MORE ONLINE: The Daily Reporter will not publish on Wednesday because of the Independence Day holiday. Check www.greenfieldreporter.com later today for updates on the county burn ban.
GREENFIELD — Brief weekend showers did little to help the hot, dry conditions that are causing county officials to consider banning fireworks over the July Fourth holiday.
The Hancock County Commissioners will hold a regularly scheduled meeting this morning. Commissioner Brad Armstrong said fireworks will likely come up, but he isn’t sure what the county will ultimately do, if anything.
“We’re going to listen to our fire chiefs to see what they think is best,” Armstrong said. “You’d think people would be logical and realize it’s maybe not the smartest thing to do, but I did hear some go off this weekend.”
Armstrong said the board was also seeking input from county attorney Ray Richardson on whether the county could legally ban fireworks under an emergency order, as some communities have done.
Greenfield has stopped short of an emergency ban, issuing instead an appeal for residents to heed the dangerous conditions and not burn fireworks this year.
A state law passed in 2006 prohibits local governments from issuing ordinances banning fireworks from June 29 to July 9 during certain hours. Richardson said he would let the commissioners know what the law allows but would not make a recommendation.
“I’ll tell them ‘This is the law,’” Richardson said. “If they want to make a blanket ban, they just need to be careful about enforcing it.”
About 20 counties across the state, including Marion and Hamilton, have issued bans on personal fireworks under state-of-emergency decrees. Most other counties have passed limitations on hours or types of fireworks permitted; still others are strongly urging residents to refrain from using fireworks but have not issued hard bans.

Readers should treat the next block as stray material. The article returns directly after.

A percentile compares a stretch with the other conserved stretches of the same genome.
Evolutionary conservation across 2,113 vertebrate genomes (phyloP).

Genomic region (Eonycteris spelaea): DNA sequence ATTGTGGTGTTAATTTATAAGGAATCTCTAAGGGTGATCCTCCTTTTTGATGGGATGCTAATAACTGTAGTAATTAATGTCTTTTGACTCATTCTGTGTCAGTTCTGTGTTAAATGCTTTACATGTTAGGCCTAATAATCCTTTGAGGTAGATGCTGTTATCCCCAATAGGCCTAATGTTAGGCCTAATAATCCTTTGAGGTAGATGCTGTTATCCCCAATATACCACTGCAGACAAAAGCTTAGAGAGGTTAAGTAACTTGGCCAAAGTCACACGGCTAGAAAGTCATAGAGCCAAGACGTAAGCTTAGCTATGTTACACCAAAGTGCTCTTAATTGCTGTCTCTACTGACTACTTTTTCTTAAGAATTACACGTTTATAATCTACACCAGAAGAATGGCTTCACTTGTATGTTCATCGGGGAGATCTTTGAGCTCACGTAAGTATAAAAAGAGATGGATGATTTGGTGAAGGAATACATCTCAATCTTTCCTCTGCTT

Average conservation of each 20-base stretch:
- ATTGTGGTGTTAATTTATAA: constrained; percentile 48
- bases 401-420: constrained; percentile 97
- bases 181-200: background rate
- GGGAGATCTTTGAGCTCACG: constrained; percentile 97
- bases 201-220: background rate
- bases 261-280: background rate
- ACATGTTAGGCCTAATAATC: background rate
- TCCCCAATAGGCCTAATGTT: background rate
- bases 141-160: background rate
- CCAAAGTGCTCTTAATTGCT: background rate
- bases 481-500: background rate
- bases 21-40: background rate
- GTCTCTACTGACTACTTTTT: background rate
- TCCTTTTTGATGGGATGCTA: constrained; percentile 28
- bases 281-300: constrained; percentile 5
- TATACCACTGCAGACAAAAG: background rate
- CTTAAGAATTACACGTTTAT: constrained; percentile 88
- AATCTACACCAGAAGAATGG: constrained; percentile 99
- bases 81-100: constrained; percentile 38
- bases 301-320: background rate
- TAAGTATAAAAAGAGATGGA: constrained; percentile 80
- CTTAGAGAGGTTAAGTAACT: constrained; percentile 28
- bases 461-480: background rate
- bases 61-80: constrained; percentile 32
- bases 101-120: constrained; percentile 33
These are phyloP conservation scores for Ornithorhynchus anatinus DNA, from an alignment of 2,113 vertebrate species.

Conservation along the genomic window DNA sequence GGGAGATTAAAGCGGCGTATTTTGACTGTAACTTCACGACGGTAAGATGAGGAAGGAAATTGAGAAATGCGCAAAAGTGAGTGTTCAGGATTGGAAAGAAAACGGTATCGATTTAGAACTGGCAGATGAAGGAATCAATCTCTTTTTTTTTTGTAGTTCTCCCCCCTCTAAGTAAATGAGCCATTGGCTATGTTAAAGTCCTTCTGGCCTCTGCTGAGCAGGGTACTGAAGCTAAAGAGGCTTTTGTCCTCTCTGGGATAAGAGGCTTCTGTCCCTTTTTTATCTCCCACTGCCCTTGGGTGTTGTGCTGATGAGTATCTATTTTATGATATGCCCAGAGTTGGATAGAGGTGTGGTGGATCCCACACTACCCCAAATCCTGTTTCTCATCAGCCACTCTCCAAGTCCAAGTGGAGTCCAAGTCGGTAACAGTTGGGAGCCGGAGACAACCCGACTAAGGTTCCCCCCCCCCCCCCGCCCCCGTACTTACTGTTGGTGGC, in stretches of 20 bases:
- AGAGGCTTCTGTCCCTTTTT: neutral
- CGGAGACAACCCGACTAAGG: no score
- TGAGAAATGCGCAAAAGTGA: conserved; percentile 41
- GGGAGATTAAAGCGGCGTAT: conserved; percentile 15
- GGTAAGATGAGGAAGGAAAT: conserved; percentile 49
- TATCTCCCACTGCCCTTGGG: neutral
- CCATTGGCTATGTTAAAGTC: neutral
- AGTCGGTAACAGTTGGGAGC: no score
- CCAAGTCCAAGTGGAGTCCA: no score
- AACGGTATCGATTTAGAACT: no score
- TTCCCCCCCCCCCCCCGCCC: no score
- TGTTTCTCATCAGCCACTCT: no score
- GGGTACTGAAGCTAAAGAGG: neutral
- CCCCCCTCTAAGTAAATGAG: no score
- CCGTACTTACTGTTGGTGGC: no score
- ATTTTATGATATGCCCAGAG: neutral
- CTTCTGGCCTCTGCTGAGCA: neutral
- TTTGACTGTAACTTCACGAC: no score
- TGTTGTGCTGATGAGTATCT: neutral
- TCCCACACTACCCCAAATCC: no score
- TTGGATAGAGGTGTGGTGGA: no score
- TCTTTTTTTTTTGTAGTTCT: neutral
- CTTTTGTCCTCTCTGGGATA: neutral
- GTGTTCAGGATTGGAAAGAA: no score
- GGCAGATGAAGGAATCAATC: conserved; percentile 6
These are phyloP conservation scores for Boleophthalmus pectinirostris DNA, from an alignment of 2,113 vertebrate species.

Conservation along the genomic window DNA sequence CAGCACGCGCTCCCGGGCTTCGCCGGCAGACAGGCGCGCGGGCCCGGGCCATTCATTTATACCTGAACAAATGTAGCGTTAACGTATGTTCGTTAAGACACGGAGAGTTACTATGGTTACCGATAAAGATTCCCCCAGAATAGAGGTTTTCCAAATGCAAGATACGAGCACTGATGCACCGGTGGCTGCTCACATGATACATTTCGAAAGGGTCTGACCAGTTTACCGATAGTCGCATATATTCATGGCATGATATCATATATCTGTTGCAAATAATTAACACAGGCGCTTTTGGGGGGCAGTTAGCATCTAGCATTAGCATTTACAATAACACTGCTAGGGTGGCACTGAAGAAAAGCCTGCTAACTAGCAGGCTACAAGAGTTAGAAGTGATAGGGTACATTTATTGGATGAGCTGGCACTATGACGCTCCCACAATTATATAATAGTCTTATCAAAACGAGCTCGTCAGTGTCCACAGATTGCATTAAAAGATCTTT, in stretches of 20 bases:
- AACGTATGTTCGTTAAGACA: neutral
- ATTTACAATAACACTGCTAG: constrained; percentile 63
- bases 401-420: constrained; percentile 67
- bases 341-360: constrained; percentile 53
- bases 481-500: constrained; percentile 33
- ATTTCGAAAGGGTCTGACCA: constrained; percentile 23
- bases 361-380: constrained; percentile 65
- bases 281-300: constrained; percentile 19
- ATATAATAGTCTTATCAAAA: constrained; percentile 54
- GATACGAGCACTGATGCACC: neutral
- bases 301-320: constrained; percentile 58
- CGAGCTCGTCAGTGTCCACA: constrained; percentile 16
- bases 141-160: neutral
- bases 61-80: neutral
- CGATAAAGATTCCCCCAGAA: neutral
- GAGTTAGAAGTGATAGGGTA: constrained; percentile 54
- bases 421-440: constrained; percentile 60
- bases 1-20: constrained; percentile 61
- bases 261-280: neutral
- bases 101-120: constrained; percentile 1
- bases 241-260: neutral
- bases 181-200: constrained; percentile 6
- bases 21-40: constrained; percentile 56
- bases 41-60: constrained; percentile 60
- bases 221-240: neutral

Hancock County has been under a burn ban since last week but has not made any statements regarding fireworks specifically. At Monday night’s McCordsville Town Council meeting, officials issued a temporary open burn ban and a ban on fireworks through July 9 because of drought conditions. Anyone violating the law will be subject to warnings and/or fines, the council said. Greenfield and New Palestine have canceled or postponed planned fireworks displays.
The Indiana Fireworks Distributors Association said it believes counties are overstepping their boundaries by prohibiting personal use of fireworks but that it won’t go to court to stop the practice.
That’s bad news for local fireworks sales, which vendors said Monday were slower than normal for just two days before the holiday.
Shawn Black, manager at one of two USA Fireworks outlets in Greenfield, said he thinks the dry weather and burn bans have hurt business. Black said in years past, he has gone through 15 skids of fireworks. On Monday, he was still selling from his initial delivery of just eight skids.
“I haven’t seen the need to get more,” Black said.
Black said that while some customers have requested the large aerial fireworks, most families seem to be sticking to smaller pyrotechnics that stay on the ground.
That’s the plan for Sue and Mick Hewson, who were browsing packages of fountains and sparklers Monday.
Mick Hewson said that while he usually pays for big aerial displays, he’ll be sticking to “driveway” fireworks this year so his granddaughter still has something to see for the holiday.
“If we didn’t, we’d catch our neighbor’s field on fire,” the Greenfield resident said. “It’s so dry.”
Even with precipitation Friday and Saturday, the month ended as the driest June on record.
Greenfield Fire Chief James Roberts said the rain was not enough to make up for the last two months of abnormally dry weather.
“The rain was great, but the grass is still brown,” Roberts said.
Roberts said he hoped people would act with common sense and remember that individuals setting off fireworks can be held responsible for any damage caused.
“We’re just discouraging it as much as possible,” Roberts said.